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Consumers Want, Will Pay for Predictive Health Tests

DNA fragment (Wikimedia Commons)

(Wikimedia Commons)

In a national survey conducted by researchers at Tufts Medical Center in Boston, Massachusetts, consumers indicated they place a high value on information to predict their future health, and may be willing to pay out of pocket to get it. The they survey was funded by the Institute for Health Technology Studies. The findings appear online in the journal Health Economics (paid subscription required).

The study examined individuals’ willingness to take and pay for hypothetical predictive laboratory tests in which there would be no direct treatment consequences. The randomized, population-based Internet survey of 1,463 respondents in the U.S. shows about three-quarters (76%) indicated that they would take a hypothetical predictive test to find out if they will later develop Alzheimer’s disease, breast or prostate cancer, or arthritis.

Responses to the survey varied according to information provided about the disease risk profile and the accuracy of the hypothetical test. The willingness to be tested was greatest for prostate cancer (87% of respondents), followed by breast cancer (81%), arthritis (79%), and Alzheimer’s disease (72%).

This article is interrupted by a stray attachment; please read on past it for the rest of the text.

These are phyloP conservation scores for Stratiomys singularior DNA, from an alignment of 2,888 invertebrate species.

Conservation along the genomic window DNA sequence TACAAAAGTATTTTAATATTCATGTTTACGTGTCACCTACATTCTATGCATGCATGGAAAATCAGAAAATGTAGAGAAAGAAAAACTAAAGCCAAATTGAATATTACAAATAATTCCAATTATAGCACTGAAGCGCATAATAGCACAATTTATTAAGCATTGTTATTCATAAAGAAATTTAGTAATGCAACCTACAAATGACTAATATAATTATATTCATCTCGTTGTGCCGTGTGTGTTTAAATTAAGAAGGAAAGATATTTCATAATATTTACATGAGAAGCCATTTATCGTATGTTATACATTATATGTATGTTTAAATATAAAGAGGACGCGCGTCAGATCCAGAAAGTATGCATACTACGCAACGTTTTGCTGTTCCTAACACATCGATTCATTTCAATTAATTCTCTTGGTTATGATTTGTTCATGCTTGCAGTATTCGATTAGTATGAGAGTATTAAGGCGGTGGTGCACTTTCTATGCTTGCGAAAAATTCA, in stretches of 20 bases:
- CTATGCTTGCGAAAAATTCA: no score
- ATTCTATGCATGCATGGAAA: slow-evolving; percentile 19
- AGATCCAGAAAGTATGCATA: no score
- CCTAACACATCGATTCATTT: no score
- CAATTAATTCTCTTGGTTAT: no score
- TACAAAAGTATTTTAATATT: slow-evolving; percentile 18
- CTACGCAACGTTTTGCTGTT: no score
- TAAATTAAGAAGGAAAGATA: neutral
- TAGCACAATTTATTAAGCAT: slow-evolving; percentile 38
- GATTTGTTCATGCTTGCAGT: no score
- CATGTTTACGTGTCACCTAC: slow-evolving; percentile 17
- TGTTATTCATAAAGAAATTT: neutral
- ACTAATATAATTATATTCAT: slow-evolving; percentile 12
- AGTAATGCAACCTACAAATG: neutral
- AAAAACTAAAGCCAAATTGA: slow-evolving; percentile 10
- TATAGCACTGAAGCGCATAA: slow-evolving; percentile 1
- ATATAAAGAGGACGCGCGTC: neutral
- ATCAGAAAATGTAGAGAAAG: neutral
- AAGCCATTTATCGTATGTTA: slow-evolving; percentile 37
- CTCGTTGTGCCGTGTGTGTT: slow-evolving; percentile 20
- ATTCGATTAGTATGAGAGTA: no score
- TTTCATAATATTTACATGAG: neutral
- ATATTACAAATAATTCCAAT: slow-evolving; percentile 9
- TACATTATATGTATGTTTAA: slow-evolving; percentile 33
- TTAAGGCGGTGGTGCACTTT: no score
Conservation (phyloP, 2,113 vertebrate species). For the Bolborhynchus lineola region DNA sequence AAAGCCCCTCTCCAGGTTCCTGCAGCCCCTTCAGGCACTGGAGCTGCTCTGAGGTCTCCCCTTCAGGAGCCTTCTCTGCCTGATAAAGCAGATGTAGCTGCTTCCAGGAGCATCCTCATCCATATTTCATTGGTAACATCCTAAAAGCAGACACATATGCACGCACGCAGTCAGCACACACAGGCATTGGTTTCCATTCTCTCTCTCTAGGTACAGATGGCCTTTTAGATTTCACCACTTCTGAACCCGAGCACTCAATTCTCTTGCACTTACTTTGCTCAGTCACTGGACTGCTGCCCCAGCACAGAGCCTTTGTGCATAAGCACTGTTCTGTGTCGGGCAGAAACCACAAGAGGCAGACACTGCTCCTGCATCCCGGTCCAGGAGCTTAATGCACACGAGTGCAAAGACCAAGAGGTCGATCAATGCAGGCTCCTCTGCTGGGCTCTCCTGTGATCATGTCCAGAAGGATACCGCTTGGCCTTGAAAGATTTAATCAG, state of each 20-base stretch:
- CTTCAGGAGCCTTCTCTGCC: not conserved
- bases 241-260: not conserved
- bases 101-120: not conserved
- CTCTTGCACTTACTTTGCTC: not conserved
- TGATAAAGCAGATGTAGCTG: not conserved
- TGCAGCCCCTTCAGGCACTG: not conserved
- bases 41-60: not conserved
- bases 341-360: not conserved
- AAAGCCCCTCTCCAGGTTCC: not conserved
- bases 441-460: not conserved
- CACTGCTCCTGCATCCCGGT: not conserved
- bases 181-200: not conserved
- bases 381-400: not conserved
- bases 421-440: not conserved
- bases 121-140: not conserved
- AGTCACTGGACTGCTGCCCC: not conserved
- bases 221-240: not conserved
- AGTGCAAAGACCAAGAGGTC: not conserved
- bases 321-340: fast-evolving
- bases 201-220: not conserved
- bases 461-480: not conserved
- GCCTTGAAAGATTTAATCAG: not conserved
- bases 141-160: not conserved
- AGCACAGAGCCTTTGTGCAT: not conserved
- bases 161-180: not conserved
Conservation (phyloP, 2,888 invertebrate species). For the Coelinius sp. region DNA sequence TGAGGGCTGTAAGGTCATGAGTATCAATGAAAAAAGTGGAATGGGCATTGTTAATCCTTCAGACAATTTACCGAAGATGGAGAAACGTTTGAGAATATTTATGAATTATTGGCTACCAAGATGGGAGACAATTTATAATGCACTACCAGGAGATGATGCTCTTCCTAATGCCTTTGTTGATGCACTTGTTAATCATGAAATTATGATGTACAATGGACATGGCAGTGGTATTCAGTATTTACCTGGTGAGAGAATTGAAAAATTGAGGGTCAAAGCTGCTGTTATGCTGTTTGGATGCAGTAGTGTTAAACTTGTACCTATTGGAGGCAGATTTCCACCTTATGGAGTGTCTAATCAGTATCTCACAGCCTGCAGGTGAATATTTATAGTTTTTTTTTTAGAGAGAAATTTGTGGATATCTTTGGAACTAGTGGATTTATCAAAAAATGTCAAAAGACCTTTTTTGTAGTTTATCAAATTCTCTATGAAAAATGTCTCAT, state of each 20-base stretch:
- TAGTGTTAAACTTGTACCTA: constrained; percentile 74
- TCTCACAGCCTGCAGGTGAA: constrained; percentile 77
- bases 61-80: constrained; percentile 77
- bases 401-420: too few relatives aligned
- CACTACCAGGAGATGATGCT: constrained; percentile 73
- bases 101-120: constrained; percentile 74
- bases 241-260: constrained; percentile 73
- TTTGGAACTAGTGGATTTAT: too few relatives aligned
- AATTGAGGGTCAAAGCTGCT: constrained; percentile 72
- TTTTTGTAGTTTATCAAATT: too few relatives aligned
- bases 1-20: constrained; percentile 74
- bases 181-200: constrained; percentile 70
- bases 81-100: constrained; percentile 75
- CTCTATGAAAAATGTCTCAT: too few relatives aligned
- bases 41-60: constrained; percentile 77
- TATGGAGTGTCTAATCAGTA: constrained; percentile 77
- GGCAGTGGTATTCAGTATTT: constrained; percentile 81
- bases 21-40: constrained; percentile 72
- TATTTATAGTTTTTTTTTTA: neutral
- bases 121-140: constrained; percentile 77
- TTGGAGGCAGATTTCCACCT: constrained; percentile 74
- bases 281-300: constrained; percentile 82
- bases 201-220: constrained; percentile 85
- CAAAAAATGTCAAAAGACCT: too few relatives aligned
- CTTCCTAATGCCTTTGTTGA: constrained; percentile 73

On average, respondents were willing to pay $300 to $600, depending on the specific disease and the accuracy of the test. The researchers also found the amount of money patients were willing to pay out of pocket for tests increased with income levels, and was significantly higher for breast and prostate cancer and Alzheimer’s disease than for arthritis.

The findings also indicate that gender, age, and education influence test participation. About a quarter (24%) of individuals sampled elected not to take the predictive test. Generally, older respondents, women, those with a bachelor’s or higher degree, and those with healthier behaviors were less inclined to undergo testing, even if it were free. Reasons for not wanting the test included the cost of the test, living with the knowledge of one’s disease risk, and the lack of preventive measures.

The findings suggest as well that test results may alter future behavior. When faced with positive test results, individuals indicated they would change certain aspects of their lives, such as spending more time with loved ones (51%), putting their finances in order (48%), or traveling more (31%).

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